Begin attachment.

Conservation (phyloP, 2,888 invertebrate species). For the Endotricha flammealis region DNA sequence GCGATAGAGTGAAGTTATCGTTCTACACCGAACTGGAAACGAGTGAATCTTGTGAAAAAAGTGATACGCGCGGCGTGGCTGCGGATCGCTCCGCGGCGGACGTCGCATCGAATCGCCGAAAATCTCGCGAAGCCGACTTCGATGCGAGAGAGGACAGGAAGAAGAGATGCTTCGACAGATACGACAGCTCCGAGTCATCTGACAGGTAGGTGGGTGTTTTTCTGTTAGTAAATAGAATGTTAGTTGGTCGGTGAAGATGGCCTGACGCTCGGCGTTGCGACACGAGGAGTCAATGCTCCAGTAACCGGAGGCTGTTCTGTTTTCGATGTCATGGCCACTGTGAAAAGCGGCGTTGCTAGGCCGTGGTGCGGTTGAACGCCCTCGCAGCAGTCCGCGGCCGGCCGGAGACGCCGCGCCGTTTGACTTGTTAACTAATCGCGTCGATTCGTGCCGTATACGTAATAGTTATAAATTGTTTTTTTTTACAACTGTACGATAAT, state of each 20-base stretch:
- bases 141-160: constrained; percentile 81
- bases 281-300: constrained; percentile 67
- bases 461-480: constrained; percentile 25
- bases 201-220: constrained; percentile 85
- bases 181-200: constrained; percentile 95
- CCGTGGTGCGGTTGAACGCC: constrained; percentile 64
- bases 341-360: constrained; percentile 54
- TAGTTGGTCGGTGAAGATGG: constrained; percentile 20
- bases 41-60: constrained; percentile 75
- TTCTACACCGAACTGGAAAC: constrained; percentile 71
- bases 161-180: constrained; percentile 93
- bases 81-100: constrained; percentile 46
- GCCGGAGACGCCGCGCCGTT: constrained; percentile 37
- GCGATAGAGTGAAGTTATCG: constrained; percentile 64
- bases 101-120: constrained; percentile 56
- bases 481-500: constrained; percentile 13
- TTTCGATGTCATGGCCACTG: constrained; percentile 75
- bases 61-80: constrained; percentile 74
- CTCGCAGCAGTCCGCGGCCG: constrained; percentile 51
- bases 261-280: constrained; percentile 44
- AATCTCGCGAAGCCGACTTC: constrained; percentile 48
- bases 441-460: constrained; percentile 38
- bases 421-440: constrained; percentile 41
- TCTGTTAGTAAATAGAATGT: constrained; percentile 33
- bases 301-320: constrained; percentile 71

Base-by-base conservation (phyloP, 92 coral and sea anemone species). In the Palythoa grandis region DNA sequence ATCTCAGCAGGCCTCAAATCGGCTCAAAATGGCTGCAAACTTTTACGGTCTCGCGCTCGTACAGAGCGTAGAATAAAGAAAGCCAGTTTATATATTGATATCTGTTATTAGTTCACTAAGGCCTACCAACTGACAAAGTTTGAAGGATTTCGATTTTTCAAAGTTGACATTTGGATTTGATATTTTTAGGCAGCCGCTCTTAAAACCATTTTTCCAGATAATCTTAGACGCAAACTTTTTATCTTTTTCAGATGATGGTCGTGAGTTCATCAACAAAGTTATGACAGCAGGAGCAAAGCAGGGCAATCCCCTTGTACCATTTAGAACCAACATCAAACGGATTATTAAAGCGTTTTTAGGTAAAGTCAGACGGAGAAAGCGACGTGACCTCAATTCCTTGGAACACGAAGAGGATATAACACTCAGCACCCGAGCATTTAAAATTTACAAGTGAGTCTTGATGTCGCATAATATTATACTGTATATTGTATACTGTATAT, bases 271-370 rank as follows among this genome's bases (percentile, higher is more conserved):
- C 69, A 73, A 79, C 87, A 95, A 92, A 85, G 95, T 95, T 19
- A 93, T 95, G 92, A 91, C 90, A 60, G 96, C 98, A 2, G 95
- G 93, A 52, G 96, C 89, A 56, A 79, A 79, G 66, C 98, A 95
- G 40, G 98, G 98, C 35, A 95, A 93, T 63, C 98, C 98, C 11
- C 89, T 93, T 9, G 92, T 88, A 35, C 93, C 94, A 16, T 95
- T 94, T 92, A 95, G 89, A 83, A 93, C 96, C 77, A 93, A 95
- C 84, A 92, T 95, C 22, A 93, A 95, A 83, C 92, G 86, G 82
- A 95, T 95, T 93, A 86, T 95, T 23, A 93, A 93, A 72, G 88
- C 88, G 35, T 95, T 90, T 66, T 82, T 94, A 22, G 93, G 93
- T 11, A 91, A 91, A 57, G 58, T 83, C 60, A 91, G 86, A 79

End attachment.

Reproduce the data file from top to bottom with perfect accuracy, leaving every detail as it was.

Conservation (phyloP, 2,888 invertebrate species). For the Endotricha flammealis region DNA sequence GCGATAGAGTGAAGTTATCGTTCTACACCGAACTGGAAACGAGTGAATCTTGTGAAAAAAGTGATACGCGCGGCGTGGCTGCGGATCGCTCCGCGGCGGACGTCGCATCGAATCGCCGAAAATCTCGCGAAGCCGACTTCGATGCGAGAGAGGACAGGAAGAAGAGATGCTTCGACAGATACGACAGCTCCGAGTCATCTGACAGGTAGGTGGGTGTTTTTCTGTTAGTAAATAGAATGTTAGTTGGTCGGTGAAGATGGCCTGACGCTCGGCGTTGCGACACGAGGAGTCAATGCTCCAGTAACCGGAGGCTGTTCTGTTTTCGATGTCATGGCCACTGTGAAAAGCGGCGTTGCTAGGCCGTGGTGCGGTTGAACGCCCTCGCAGCAGTCCGCGGCCGGCCGGAGACGCCGCGCCGTTTGACTTGTTAACTAATCGCGTCGATTCGTGCCGTATACGTAATAGTTATAAATTGTTTTTTTTTACAACTGTACGATAAT, state of each 20-base stretch:
- bases 141-160: constrained; percentile 81
- bases 281-300: constrained; percentile 67
- bases 461-480: constrained; percentile 25
- bases 201-220: constrained; percentile 85
- bases 181-200: constrained; percentile 95
- CCGTGGTGCGGTTGAACGCC: constrained; percentile 64
- bases 341-360: constrained; percentile 54
- TAGTTGGTCGGTGAAGATGG: constrained; percentile 20
- bases 41-60: constrained; percentile 75
- TTCTACACCGAACTGGAAAC: constrained; percentile 71
- bases 161-180: constrained; percentile 93
- bases 81-100: constrained; percentile 46
- GCCGGAGACGCCGCGCCGTT: constrained; percentile 37
- GCGATAGAGTGAAGTTATCG: constrained; percentile 64
- bases 101-120: constrained; percentile 56
- bases 481-500: constrained; percentile 13
- TTTCGATGTCATGGCCACTG: constrained; percentile 75
- bases 61-80: constrained; percentile 74
- CTCGCAGCAGTCCGCGGCCG: constrained; percentile 51
- bases 261-280: constrained; percentile 44
- AATCTCGCGAAGCCGACTTC: constrained; percentile 48
- bases 441-460: constrained; percentile 38
- bases 421-440: constrained; percentile 41
- TCTGTTAGTAAATAGAATGT: constrained; percentile 33
- bases 301-320: constrained; percentile 71

Base-by-base conservation (phyloP, 92 coral and sea anemone species). In the Palythoa grandis region DNA sequence ATCTCAGCAGGCCTCAAATCGGCTCAAAATGGCTGCAAACTTTTACGGTCTCGCGCTCGTACAGAGCGTAGAATAAAGAAAGCCAGTTTATATATTGATATCTGTTATTAGTTCACTAAGGCCTACCAACTGACAAAGTTTGAAGGATTTCGATTTTTCAAAGTTGACATTTGGATTTGATATTTTTAGGCAGCCGCTCTTAAAACCATTTTTCCAGATAATCTTAGACGCAAACTTTTTATCTTTTTCAGATGATGGTCGTGAGTTCATCAACAAAGTTATGACAGCAGGAGCAAAGCAGGGCAATCCCCTTGTACCATTTAGAACCAACATCAAACGGATTATTAAAGCGTTTTTAGGTAAAGTCAGACGGAGAAAGCGACGTGACCTCAATTCCTTGGAACACGAAGAGGATATAACACTCAGCACCCGAGCATTTAAAATTTACAAGTGAGTCTTGATGTCGCATAATATTATACTGTATATTGTATACTGTATAT, bases 271-370 rank as follows among this genome's bases (percentile, higher is more conserved):
- C 69, A 73, A 79, C 87, A 95, A 92, A 85, G 95, T 95, T 19
- A 93, T 95, G 92, A 91, C 90, A 60, G 96, C 98, A 2, G 95
- G 93, A 52, G 96, C 89, A 56, A 79, A 79, G 66, C 98, A 95
- G 40, G 98, G 98, C 35, A 95, A 93, T 63, C 98, C 98, C 11
- C 89, T 93, T 9, G 92, T 88, A 35, C 93, C 94, A 16, T 95
- T 94, T 92, A 95, G 89, A 83, A 93, C 96, C 77, A 93, A 95
- C 84, A 92, T 95, C 22, A 93, A 95, A 83, C 92, G 86, G 82
- A 95, T 95, T 93, A 86, T 95, T 23, A 93, A 93, A 72, G 88
- C 88, G 35, T 95, T 90, T 66, T 82, T 94, A 22, G 93, G 93
- T 11, A 91, A 91, A 57, G 58, T 83, C 60, A 91, G 86, A 79